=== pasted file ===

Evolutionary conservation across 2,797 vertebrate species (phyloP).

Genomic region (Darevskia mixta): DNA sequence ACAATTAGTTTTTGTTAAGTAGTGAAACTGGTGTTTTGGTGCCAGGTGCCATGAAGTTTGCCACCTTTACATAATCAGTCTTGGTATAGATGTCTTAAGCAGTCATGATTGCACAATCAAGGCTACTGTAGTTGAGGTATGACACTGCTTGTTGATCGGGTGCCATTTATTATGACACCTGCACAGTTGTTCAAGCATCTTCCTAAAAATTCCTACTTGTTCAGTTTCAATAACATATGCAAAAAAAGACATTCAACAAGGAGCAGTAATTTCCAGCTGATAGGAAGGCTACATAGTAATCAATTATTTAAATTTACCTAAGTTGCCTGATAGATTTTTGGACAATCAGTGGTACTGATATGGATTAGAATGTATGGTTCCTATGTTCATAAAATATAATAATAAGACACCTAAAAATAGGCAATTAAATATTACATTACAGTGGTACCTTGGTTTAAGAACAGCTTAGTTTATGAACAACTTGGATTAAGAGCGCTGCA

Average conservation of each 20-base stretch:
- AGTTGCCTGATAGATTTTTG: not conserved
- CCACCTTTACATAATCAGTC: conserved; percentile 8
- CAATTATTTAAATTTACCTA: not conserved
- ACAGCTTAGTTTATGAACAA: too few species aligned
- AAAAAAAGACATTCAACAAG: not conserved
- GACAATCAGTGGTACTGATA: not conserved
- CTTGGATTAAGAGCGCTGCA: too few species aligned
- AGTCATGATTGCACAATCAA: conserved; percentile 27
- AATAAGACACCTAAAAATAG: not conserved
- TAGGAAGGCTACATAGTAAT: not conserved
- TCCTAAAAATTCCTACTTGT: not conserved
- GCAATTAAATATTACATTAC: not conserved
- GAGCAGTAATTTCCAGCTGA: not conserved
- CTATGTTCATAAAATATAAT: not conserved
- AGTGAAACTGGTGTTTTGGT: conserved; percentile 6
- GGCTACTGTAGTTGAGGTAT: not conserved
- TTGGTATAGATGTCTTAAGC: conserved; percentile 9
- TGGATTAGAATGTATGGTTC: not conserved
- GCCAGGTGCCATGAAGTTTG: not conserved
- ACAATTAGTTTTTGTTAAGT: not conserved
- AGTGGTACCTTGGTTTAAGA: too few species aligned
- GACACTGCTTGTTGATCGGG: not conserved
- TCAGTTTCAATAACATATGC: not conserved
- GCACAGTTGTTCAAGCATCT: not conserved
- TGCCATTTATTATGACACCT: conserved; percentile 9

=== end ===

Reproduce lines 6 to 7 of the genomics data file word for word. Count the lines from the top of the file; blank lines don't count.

- CAATTATTTAAATTTACCTA: not conserved
- ACAGCTTAGTTTATGAACAA: too few species aligned